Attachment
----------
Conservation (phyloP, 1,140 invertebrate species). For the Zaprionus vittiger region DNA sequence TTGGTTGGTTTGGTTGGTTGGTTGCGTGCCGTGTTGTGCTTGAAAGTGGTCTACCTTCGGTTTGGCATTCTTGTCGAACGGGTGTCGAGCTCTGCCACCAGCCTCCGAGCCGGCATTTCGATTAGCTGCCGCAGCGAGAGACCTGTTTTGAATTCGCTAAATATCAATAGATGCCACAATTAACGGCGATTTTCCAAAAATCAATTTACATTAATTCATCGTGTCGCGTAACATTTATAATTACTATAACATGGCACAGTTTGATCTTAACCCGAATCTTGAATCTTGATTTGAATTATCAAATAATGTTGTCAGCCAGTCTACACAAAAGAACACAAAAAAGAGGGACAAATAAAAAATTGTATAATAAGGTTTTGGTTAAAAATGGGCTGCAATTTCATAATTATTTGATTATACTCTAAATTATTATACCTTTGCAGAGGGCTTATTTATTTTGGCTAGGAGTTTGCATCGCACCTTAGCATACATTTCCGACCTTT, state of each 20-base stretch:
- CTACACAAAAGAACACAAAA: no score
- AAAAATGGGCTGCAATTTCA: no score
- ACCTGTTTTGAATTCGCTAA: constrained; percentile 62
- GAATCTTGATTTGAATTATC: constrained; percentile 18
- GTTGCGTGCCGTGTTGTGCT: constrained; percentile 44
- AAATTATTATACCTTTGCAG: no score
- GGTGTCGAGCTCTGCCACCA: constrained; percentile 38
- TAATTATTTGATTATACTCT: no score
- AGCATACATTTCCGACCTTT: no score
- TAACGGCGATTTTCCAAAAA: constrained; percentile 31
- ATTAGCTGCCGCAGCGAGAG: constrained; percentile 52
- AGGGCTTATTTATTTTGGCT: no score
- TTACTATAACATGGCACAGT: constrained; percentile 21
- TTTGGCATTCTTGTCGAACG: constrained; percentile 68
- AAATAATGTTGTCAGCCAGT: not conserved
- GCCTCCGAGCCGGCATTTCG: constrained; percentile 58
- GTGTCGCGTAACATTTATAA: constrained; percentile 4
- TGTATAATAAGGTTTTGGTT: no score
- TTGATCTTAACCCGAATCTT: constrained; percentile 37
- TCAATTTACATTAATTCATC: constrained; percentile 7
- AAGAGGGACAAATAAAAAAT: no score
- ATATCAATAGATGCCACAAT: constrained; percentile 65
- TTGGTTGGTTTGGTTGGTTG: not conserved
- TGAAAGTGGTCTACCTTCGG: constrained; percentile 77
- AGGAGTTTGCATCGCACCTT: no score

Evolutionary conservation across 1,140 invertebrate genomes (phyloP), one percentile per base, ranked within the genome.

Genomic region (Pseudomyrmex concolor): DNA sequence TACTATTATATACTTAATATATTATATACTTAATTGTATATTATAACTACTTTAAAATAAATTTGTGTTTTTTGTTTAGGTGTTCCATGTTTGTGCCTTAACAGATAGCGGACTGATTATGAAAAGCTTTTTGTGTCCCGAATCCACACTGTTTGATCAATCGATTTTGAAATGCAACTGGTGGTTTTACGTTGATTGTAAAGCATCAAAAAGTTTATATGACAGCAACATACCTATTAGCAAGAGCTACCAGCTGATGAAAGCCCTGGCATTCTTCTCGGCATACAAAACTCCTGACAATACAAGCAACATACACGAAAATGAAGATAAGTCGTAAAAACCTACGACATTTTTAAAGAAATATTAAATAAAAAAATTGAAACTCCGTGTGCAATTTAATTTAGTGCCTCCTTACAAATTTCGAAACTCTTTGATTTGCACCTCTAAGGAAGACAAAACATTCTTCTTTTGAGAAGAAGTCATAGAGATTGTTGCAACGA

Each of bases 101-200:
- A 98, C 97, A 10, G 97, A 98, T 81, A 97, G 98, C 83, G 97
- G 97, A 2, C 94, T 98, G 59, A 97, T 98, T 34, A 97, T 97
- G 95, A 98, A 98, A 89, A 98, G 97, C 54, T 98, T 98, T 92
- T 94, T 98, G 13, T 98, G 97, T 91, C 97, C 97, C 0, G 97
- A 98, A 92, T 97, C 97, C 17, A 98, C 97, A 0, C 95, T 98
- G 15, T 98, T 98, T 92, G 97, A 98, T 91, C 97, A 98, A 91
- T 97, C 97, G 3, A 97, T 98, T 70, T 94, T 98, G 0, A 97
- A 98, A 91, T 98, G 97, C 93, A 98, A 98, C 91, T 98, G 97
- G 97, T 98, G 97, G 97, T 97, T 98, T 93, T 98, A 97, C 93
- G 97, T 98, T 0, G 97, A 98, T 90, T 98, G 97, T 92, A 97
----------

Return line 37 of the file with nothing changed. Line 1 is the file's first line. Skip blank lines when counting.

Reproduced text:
- A 98, A 91, T 98, G 97, C 93, A 98, A 98, C 91, T 98, G 97